Building Philanthropy to Build a Better Florida

Disaster Relief Resources for Charities and Contributors

Publication date: 
June, 2016
Source(s): 
Internal Revenue Service

In the aftermath of a disaster or in other emergency hardship situations, individuals, employers and corporations often are interested in providing assistance to victims through a charitable organization. The IRS provides a number of resources to help those involved in providing disaster relief through charities. 

The attached Publication 3833 and the briefing document serve as good reference material for the Federal tax rules and restrictions for providing financial assistance and relief to individual victims of tragedy. You can also find additional guidance at Disaster Relief Resources for Charities and Contributors.

 


By using the information contained in IRS Publication 3833, organizations and individuals will be able to ensure that activities are conducted in a manner consistent with the federal tax rules that apply to charities.   There are a few important rules to remember when an organization seeks to provide assistance to victims of disasters.

  • The tax-exempt organization must serve a broad charitable class and not be limited to select individuals.  This can be accomplished through a large or sufficiently indefinite class.
  • The type of assistance a tax-exempt organization may provide depends on several factors, including whether they are meeting short term immediate needs in the aftermath or an event or providing long-term assistance. 
  • A charitable organization is responsible for taking into account the charitable purposes for which it was formed, the public benefit of its activities, and the specific needs and resources of each victim when using its discretion to distribute funds.
  • Tax exempt organizations that provide assistance to victims must maintain adequate records showing that payments further the charitable purposes of the organization. An organization only providing short-term emergency assistance (such as the distribution of blankets, hot meals, clothing, etc.) in the aftermath of an event would be expected to maintain records showing the type of assistance provided; the criteria for disbursing assistance; date and place where assistance was provided; an estimated number of victims assisted; the charitable purpose intended to be accomplished; and the cost of the aid. For organizations providing long-term assistance, the documentation should include a description of the assistance provided; the costs associated with providing the assistance; the purpose for which the aid was given; the charity’s objective criteria for disbursing assistance under each program; how the recipients were selected; the name, address, and amount distributed to each recipient; any relationship between the recipient and an officer, director, key employee, or substantial contributor of the organization; and the composition of the selection committee approving the assistance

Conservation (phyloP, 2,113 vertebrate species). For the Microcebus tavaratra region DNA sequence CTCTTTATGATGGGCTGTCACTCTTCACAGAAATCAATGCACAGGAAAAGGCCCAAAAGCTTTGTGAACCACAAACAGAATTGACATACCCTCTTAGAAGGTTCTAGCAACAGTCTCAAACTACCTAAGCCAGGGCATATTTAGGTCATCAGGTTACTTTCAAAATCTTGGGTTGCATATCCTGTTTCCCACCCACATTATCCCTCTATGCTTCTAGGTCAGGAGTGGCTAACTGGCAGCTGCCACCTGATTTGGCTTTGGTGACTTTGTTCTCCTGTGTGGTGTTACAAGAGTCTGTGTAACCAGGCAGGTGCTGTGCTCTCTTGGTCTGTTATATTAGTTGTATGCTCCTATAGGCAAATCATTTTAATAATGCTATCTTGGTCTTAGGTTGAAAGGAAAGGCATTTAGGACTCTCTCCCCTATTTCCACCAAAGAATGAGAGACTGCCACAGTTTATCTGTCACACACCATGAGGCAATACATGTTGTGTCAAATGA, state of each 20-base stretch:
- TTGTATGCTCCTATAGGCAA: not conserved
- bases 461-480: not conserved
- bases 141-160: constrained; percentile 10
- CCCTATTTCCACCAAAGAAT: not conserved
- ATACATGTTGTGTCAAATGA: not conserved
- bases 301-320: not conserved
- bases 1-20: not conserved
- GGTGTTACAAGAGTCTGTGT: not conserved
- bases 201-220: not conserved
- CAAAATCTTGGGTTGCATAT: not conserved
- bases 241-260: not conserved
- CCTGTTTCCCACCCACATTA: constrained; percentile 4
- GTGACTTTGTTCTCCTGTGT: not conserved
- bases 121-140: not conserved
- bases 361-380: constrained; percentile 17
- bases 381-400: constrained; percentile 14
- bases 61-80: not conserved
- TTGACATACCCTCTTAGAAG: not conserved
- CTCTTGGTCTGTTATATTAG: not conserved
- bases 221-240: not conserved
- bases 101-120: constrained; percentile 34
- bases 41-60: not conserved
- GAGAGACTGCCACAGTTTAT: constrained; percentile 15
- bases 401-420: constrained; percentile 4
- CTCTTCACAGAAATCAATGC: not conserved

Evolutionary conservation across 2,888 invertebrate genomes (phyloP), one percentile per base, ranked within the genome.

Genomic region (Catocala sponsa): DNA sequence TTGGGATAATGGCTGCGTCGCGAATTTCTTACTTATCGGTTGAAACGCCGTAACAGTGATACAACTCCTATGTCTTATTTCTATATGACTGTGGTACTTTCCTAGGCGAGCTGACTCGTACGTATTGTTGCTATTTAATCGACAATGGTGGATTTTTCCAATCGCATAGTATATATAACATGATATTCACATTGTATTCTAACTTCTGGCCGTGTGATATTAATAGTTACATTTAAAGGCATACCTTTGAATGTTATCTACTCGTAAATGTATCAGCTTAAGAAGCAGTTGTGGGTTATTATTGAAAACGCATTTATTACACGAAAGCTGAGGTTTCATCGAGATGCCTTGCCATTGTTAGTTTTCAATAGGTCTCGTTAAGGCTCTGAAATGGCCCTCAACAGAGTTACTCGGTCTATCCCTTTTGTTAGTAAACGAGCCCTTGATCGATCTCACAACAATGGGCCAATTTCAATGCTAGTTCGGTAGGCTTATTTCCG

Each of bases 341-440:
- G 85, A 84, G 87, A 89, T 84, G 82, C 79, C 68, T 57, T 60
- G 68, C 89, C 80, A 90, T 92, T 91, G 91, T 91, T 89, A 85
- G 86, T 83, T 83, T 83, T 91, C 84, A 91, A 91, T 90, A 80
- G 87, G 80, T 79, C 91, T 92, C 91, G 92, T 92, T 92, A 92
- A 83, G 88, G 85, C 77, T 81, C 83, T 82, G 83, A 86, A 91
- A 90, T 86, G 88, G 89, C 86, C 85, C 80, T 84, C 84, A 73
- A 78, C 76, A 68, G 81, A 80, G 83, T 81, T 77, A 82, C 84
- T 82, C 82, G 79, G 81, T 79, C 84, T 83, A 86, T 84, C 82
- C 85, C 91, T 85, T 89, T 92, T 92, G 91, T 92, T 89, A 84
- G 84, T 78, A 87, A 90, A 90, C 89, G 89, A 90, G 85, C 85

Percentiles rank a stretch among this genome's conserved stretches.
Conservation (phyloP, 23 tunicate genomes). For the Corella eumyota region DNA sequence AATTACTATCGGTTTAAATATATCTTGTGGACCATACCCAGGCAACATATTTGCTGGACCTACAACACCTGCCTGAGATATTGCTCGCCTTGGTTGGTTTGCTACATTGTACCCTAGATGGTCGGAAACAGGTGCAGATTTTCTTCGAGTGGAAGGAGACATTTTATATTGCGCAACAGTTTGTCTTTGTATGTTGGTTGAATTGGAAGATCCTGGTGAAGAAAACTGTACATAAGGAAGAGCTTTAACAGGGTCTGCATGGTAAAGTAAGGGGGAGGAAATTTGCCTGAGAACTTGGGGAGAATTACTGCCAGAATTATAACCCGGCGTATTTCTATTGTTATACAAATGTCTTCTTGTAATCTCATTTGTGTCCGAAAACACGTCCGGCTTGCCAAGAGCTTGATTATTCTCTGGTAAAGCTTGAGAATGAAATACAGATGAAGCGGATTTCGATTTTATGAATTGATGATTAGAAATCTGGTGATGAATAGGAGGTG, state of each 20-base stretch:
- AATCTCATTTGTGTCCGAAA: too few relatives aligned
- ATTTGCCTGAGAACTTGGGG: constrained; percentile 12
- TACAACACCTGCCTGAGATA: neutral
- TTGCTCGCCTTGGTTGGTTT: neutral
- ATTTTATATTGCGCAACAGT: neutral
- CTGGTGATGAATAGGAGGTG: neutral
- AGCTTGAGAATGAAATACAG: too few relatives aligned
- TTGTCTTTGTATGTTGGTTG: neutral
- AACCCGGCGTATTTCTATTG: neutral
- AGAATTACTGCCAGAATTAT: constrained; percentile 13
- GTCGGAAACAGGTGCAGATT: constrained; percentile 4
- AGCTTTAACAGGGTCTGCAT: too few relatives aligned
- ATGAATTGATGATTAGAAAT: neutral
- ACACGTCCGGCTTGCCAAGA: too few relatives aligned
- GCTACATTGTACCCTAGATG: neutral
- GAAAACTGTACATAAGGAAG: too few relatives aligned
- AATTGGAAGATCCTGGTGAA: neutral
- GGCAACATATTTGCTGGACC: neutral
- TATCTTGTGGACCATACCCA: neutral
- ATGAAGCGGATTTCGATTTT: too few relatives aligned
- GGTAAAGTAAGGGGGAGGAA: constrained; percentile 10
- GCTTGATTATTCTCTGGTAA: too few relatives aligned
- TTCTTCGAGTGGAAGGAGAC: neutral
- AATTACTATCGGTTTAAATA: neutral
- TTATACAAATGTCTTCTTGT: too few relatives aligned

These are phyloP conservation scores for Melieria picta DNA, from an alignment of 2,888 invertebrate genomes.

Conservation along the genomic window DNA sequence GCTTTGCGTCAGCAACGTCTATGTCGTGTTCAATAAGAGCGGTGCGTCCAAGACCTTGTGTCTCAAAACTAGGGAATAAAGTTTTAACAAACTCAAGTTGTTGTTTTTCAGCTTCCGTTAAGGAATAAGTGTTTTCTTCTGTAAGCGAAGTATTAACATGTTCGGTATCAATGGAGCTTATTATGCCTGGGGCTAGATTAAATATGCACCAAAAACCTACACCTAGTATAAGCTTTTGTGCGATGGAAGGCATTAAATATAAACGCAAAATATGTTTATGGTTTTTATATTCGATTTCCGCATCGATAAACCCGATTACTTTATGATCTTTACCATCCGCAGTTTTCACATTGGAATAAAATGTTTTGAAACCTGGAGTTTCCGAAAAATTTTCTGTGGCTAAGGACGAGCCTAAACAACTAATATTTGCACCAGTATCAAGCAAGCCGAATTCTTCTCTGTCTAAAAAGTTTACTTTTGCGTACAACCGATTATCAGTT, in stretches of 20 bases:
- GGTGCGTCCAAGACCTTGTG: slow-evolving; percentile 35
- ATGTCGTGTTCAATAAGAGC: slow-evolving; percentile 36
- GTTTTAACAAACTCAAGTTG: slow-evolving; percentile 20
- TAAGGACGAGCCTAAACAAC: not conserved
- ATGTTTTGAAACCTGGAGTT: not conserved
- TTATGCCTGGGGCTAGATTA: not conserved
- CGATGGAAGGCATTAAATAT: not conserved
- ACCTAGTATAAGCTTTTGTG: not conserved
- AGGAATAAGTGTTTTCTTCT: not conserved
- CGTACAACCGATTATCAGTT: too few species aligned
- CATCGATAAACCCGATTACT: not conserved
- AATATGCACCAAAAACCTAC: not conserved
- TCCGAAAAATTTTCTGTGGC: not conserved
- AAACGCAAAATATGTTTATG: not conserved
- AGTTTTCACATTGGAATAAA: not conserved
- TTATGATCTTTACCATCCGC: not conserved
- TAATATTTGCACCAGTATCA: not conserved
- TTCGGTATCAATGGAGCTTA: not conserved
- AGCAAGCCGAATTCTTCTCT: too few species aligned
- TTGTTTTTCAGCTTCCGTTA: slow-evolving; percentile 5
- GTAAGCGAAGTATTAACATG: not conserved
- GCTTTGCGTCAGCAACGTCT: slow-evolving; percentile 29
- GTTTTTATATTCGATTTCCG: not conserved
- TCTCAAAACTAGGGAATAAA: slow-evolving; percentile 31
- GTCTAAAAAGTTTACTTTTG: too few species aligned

• Tax-exempt charities should have full control and authority over the funds donated to them. 
  • Most public charities and all private foundations are required to file an annual information return.  Depending on their size, public charities file Form 990, Form 990-EZ, or Form 990-N.  Private foundations file Form 990-PF. If a public charity carries on these relief activities as one of its three largest programs, it must describe the services provided in the Statement of Program Service Accomplishments on Form 990 or Form 990-EZ.  A public charity may also be required to complete Schedule F if it carries out foreign operations or Schedule I for grants or other assistance to individuals. If a private foundation carries on these relief activities as one of its four largest programs, it must describe the services provided in its summary of direct charitable activities on Form 990-PF.  
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